The Bitter Homeschooler’s Wish List

I’ve seen this list unattributed on at least one blog already.

If you love it and want other folks to see it, please give Deborah Markus her byline. (As a writer myself, I hope my own work will receive the same respect if it ever becomes this popular.)

A few of my favorites (and my commentary):

  • If my kid’s only six and you ask me with a straight face how I can possibly teach him what he’d learn in school, please understand that you’re calling me an idiot.
  • We didn’t go through all the reading, learning, thinking, and weighing of options that goes into homeschooling just to annoy you. Really. This was a deeply personal decision, tailored to the specifics of our family. Stop taking the bare fact of our being homeschoolers as either an affront or a judgment about your own educational decisions.
  • Stop assuming that if we’re religious, we must be homeschooling for religious reasons.
    • (Our reasons currently have more to do with relationship and academics.)
  • Stop assuming that because the word “school” is right there in homeschool, we must sit around at a desk for six or eight hours every day, just like your kid does.
    • (One of my favorite things as a homeschooled child was the direct connection between my personal motivation/ application and the amount of time school took to finish. 9-to-noon days were my favorites, and I bragged about them.)
  • Stop saying, “Oh, I could never homeschool!” Even if you think it’s some kind of compliment, it sounds more like you’re horrified. One of these days, I won’t bother disagreeing with you.
  • If you can remember anything from chemistry or calculus class, you’re allowed to ask how we’ll teach these subjects to our kids. If you can’t, thank you for the reassurance that we couldn’t possibly do a worse job than your teachers did, and might even do a better one.
  • Stop asking about how hard it must be to be my child’s teacher as well as her parent. I don’t see much difference between bossing my kid around academically and bossing him around the way I do about everything else.
    • (AMEN!)

There are more, and yes, they’re all that bitter or more so, but it’s nice to say to invisible enemies exactly what you’d never say to someone you actually loved, even when you wished they had the same information.

6 thoughts on “The Bitter Homeschooler’s Wish List

  1. I do applaud you for doing it and no, I couldn’t do it either. Please agree.

    However, I might join the ranks when my oldest goes into middle school.

    Hope you have a great weekend!

  2. My sister homeschools her kids (ages 12, 8, 5, and 4), too, so no back-handed compliments from this peanut gallery! I was never homeschooled myself, but I did have my mom as my math and science teacher when I was in junior high. While my sister hated it, it really started laying the foundation for the best-friend-type relationship my mom and I have now. And I remember more of the math (algebra and geometry) and science (physical science and biology) from the classes she taught than any other time in my schooling—even though college!

  3. I love that list. I showed it to my parents (veteran homeschoolers of 4 children) and my dad said that when people say to him, “Oh, I could never do that” he says,”You’re right – you couldn’t.” Why argue? :)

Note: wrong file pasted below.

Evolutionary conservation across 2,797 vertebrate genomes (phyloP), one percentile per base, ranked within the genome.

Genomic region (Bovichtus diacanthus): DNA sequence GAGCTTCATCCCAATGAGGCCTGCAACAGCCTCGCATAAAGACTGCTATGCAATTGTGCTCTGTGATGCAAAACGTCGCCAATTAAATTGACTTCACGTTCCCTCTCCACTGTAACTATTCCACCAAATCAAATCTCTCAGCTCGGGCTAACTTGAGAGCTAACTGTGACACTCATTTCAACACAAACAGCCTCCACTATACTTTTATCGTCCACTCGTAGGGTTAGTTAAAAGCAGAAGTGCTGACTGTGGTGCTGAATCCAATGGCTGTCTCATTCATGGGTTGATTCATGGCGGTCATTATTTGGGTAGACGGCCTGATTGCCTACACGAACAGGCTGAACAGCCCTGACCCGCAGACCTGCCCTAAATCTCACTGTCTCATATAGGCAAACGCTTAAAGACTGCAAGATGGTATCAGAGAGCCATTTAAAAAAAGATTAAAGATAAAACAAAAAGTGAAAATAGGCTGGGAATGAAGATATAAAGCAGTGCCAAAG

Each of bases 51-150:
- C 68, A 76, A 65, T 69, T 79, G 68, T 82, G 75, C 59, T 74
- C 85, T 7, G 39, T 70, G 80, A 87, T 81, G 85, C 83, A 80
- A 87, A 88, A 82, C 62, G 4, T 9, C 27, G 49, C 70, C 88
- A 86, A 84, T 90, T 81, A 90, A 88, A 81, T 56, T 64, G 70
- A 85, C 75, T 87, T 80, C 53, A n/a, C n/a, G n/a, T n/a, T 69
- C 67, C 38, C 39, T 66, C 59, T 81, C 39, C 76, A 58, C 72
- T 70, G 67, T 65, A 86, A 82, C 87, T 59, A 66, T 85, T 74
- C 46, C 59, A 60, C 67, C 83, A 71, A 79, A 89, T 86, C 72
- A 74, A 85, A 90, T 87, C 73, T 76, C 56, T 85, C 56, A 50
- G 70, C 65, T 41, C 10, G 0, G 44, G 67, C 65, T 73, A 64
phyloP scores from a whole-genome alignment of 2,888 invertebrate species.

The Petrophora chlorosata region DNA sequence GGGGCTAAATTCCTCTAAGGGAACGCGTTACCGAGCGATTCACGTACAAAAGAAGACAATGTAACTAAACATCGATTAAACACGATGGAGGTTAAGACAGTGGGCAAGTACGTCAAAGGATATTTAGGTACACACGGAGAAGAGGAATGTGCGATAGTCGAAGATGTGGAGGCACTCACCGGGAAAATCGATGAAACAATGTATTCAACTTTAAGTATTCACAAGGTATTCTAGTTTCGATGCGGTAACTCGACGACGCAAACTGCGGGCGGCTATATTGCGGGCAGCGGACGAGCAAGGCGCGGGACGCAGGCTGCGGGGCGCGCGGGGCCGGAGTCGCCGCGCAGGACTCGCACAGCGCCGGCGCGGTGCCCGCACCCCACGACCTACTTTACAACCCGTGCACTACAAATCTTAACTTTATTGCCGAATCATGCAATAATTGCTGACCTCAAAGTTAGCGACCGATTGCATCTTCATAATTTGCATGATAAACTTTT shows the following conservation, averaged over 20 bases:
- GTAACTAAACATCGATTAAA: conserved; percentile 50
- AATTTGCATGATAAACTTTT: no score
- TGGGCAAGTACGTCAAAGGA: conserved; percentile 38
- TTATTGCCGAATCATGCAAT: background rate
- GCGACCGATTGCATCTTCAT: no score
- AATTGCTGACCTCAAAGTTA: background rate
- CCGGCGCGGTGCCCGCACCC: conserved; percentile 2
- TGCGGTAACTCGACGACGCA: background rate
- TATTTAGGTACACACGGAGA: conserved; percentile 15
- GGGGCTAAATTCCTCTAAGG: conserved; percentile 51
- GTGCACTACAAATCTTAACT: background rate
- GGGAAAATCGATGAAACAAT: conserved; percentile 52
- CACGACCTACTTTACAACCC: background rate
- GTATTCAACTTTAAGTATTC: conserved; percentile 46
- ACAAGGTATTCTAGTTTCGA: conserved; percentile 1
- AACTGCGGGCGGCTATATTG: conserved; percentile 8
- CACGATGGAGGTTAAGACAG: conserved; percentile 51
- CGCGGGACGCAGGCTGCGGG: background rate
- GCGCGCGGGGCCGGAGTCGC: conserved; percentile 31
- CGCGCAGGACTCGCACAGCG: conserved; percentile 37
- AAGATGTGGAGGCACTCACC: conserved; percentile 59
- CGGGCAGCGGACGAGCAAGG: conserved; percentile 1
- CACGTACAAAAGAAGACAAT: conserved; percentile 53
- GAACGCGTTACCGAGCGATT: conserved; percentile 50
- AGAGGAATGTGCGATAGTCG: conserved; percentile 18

The only people that give me a hard time are my husband’s grandparents. They see that I turned out o.k having been homeschooled (if I do say so myself!) but I guess it’s hard to trust me with their great-grandchildren. ;)

  4. This may be a bigger question than I anticipate, but can you comment on the logistics of homeschooling when kids are different ages? I know there are plenty who do it, but I can’t really make sense of how it would work. I have another year before my oldest is school-age, so there’s still time for me to think about it and prepare for it, but I just haven’t been able to decide if it’s something I’d really be able to organize and follow-through with.

  5. I’m just beginning myself, Kathy, but from what I’ve read and the little I’ve done so far I think a lot works itself out just by knowing your own children.

    Once I actually looked at a basic concept each kid needed and started there, it was sort of like having a book or toy that you know is most age-appropriate for (or liked by) that child.

    I was genuinely relieved.

    (My state doesn’t require a lot of personal record-keeping, so if yours does it may be more of a challenge.)

    I haven’t written the book review yet (hope to soon), but for a fabulous and reassuring overview I’d encourage you to read Homeschooling: Take a Deep Breath, You Can Do This, by Terrie Lynn Bittner.

    (My Library had a copy that I just picked up in passing, and I’m *so* glad now it did.)

    It is an amaizingly comprehensive guide to winning over the people whose opinions are important to us, organizing the *stuff,* actually starting the teaching, and (eventually) designing your own curriculum and studies.

    Not enough that you’ll never want another book, but definitely enough for me just starting out.

    ~ ~ ~

    You’ll probably also like the “Preschoolers and Peace” link under my “homeschooling” category to the right.

    It’ll take you to a website full of more ideas than you’ll probably be able to apply while you still have preschoolers ;)

    But I found it to be very encouraging in a “There’s someone who’s done it!” way.

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